Perhaps that is why ( as Frank remembered) that he attended that Sunday or perhaps it was because his father promised him that somehow, someway something good would come of all this…a miracle of sorts.

The church was packed to the hilt…probably due to more curiosity than anything, though certainly mixed with empathy for the likable pastor. Frank was surprised when his father stood in front of the congregation with no notes or papers…only his voice to guide him through the sermon.

Shaky at first with long moments of struggling to control his emotions, Frank’s father suddenly stops and takes a big gulp of air as if trying to find enough air to keep him alive. Frank is terrified his father isn’t going to make it through the sermon and stares down at the floor.

But then…the words begin to flow into sentences, which in turn flowed into paragraphs that somehow transcended time that long-ago summer morning. Frank witnessed the miracle his father had promised.

(Here is one small excerpt from this sermon/service)

…”When we feel abandoned, alone, and lost, what’s left to us? What do I have, what do you have, what do any of us have left except the overpowering temptation to rail against God and to blame him for the dark night into which he’s led us, to blame him for our misery, to blame him and cry out against him for not caring? What’s left to us when that which we love most has been taken.”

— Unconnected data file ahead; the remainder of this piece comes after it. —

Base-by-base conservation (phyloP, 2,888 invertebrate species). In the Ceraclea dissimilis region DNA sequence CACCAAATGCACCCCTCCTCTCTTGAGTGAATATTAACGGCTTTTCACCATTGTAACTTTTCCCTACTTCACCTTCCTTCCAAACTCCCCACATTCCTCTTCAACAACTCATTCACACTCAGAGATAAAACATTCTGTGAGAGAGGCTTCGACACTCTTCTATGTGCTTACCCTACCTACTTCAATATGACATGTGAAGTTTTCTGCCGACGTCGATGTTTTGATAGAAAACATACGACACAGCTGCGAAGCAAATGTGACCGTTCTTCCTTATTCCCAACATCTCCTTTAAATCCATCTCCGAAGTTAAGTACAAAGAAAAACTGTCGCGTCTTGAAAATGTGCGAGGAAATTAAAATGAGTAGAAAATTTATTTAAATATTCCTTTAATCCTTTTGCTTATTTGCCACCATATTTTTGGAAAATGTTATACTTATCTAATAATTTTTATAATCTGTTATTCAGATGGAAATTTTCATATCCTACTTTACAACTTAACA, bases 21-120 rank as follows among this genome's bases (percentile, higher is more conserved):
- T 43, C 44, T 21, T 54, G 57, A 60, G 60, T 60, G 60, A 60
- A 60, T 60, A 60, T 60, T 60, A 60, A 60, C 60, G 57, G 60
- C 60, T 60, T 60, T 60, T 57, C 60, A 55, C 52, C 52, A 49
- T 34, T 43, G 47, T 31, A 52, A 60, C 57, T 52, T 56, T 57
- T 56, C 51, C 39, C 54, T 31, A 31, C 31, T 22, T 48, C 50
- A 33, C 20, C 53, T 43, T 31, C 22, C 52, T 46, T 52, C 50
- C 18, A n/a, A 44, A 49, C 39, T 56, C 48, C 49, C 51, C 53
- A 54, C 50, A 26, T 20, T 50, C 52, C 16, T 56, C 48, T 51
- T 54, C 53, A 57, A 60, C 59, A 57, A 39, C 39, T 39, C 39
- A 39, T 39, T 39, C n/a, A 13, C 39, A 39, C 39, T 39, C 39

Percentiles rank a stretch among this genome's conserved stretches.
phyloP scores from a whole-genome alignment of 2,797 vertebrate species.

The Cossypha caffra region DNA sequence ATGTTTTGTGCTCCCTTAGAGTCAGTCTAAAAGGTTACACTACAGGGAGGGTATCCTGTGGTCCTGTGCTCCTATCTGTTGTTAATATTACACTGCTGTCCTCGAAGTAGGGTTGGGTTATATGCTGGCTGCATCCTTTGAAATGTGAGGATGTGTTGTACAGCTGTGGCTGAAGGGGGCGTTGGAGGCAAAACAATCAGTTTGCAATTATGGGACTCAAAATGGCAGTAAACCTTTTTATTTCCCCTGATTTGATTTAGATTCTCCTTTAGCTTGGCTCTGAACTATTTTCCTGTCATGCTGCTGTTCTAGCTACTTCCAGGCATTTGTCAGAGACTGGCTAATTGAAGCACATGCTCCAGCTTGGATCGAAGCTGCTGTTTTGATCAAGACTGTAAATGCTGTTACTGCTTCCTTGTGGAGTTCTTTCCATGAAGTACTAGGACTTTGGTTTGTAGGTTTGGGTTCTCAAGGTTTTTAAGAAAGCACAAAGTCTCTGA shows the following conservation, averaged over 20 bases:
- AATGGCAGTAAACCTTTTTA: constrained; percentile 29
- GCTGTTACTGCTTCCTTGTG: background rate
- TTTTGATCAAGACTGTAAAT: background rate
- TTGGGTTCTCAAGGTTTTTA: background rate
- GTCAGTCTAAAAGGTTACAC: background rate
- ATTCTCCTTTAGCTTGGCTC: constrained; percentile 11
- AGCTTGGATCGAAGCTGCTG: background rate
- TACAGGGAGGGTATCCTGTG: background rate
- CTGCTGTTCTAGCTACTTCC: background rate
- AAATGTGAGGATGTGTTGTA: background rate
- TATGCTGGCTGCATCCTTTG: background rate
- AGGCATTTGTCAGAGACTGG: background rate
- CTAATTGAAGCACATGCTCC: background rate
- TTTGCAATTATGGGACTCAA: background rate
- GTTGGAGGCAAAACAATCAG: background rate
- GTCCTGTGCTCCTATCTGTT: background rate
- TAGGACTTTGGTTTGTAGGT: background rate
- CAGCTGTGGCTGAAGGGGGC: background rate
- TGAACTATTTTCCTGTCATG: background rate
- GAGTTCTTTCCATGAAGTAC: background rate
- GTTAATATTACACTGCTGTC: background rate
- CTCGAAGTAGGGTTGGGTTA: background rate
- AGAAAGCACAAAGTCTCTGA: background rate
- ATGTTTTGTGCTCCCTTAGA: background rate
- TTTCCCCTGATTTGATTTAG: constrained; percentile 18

” I will tell you what’s left, three profound blessings…Saint Paul tells us exactly what they are: Faith, Hope, and Love. These gifts, which are the foundation of eternity, God has given to us and he’s given us complete control over them. Even in the darkest night, it’s still within our power to hold to faith. We can still embrace hope. And although we may ourselves feel unloved we can still stand steadfast in our love for others and for God. All this is in our control. God gave us these gifts and he does not take them back. It is we who choose to discard them.”

“In your dark night, I urge you to hold to your faith. to embrace hope, and to bear your love before you like a burning candle, for I promise that it will light your way.”